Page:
During a summer of jaw-dropping contracts, Dion Waiters was the exception: a talented player who took seemingly below market value.
Waiters, speaking to reporters for the first time since joining the Heat in July, said Monday he could have signed elsewhere for more than the $2.9 million he will make this season, with a $3 million player option for 2017-18. That $2.9 million is less than half he was due if he hadn’t opted out of his Oklahoma City contract.
But a conversation with team president Pat Riley convinced him to sign here.
“What stuck out to me is he really cared about me being in great shape, taking my game to the next level,” Waiters said. “I believed in him. At that moment, I didn’t really care about the money…. It was where I felt comfortable going and being happy. That is what it’s about with me, being happy.”
Sign Up and Save
Get six months of free digital access to the Miami Herald
Waiters, 24, said in three weeks he has dropped his weight from 234 pounds to 222 and his body fat from 10 percent to 7.5 percent.
Waiters, who averaged 9.8 points for Oklahoma City last season and 12.8 in a four-year career, said he isn’t thinking about filling Dwyane Wade’s shoes as Miami’s potential starting shooting guard.
“Just know I’m a man on a mission,” he said.
Coach Erik Spoelstra said: “He has committed to get in world class shape, better shape than he’s ever been in his life. That’s the first step…. We were excited to add him. He doesn’t need to fill anybody’s shoes.”
Riley, who has been with the franchise for 21 years, said Monday that he “has had thoughts the last couple years of moving on… but I woke up this morning and I was just excited…. about another season, another build, another group of young guys that have been coming in here since Aug. 1.”
Riley, 71, said “every single time I've always thought about [my wife] Chris and I just moving on, there's always something else that pulls you back in…. But after 50 years of being around the NBA, I think you can leave at any time on your terms whenever you want to do it. But there's a couple things that have to happen as far as I'm concerned.”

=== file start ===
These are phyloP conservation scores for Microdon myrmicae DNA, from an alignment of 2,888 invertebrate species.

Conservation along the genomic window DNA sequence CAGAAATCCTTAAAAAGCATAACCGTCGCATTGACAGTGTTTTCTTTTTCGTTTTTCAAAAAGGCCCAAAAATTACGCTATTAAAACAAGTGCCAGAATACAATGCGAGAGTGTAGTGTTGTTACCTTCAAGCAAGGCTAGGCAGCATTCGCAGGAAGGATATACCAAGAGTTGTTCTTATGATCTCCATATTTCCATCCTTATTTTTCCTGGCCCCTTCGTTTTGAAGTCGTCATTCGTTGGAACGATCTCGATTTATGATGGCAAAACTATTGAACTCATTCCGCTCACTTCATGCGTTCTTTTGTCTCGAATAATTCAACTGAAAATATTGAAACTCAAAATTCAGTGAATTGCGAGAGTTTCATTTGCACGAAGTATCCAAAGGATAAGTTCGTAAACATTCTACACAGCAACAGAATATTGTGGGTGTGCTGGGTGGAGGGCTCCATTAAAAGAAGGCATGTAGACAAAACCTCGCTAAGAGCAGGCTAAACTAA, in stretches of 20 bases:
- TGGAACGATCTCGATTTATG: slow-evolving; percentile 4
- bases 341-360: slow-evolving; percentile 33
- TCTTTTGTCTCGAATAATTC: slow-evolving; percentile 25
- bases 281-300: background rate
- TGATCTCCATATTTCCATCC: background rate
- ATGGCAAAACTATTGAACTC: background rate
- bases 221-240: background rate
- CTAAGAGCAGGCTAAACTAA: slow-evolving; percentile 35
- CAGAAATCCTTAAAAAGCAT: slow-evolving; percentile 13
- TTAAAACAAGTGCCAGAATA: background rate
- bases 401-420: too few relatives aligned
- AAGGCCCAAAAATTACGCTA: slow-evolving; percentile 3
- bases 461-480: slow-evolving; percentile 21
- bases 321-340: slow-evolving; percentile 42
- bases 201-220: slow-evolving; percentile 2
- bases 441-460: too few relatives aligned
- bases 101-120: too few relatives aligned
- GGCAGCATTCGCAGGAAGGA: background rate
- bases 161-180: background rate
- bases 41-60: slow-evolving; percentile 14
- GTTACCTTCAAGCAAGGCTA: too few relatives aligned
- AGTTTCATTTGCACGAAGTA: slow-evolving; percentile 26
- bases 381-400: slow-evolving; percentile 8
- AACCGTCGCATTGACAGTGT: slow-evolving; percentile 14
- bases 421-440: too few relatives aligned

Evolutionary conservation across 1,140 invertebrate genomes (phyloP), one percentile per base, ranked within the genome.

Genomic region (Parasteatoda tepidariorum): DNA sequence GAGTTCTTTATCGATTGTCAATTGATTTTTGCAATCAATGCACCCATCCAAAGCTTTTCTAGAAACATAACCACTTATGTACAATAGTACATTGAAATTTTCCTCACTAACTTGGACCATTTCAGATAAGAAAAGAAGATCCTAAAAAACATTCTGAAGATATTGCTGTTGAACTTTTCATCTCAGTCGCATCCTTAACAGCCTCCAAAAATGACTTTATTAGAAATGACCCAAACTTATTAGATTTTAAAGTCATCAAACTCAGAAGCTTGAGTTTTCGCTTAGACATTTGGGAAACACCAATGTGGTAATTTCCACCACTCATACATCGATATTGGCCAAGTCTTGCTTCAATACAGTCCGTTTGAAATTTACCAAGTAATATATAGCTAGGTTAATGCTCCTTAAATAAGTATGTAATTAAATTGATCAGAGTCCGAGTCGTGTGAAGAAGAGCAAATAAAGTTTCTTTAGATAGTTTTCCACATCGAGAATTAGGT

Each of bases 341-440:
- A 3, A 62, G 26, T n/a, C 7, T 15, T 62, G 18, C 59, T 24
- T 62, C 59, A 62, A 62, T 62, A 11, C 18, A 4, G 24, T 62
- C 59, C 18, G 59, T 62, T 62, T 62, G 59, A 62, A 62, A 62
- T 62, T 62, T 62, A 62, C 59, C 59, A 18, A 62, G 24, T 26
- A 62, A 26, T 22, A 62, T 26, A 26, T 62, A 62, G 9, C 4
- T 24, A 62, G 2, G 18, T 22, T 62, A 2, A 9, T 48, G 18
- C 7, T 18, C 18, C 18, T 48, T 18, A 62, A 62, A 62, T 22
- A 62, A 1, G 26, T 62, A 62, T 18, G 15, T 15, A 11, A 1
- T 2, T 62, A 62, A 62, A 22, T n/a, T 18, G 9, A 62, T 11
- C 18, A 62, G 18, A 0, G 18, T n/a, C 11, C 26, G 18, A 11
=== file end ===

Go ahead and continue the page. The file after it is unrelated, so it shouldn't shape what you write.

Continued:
Riley explained how Heat decisions are made: “I'm not the only leader in this front office. The smartest guy in that room is [GM] Andy Elisburg…. Without him we wouldn't be anywhere. But he's not the smartest guy on the court. So, we have a ying-yang, Andy and I.
"Nick [Arison] as the CEO ..., when we sit in meetings, Nick will sit and listen and then… he'll say something and I'll say: 'Wow, I didn't think of that in that way.' So, there's a lot of wisdom Nick has. I think a lot of that comes from his father [owner Micky Arison]. His father is in the meeting and Spo is in the meeting, too. So, there's five of us that are sort of in the decision making process.”
But Riley said a plan of “succession” is needed: “I think that's important. I want to make sure that Micky is comfortable with everything before I make that decision. We've had a discussion about that. And when you're 71 years old you have a right to talk about that with you boss.
"I'm not going to leave this damn thing until we have the right people running it. I think I could right now and there would still be the right people running it. But I think we're one person short probably. The one that knows as much as that game out there as he does about this stuff right here."
• Riley hasn’t had contact with Dwyane Wade since Wade signed with Chicago. Riley said he has finished an e-mail to Wade but “I just have to send it. I will. I love Dwyane.”
• Erik Spoelstra reiterated a desire to play up-tempo and “maximize” Goran Dragic’s skills: “You saw how we played the final three months of the season. You can probably expect something similar to that. We are not going to compromise the defense.”
• Of training camp that begins in the Bahamas on Tuesday, Spoelstra said: “I will be doing more evaluation in this preseason than any training camp I’ve had before, at least recent history.”
• For the first time, the Heat has hired a full-time shooting coach: Rob Fodor. “As talented as anybody I've ever seen in that space, a really unique basketball mind," Spoelstra said.
Fodor, who previously worked at Spoelstra’s youth basketball academy, was praised by several players on Monday, including Justise Winslow, who has tinkered with his shot under Fodor’s guidance.
For everything notable Spoelstra said today in his first interview since April, please click here.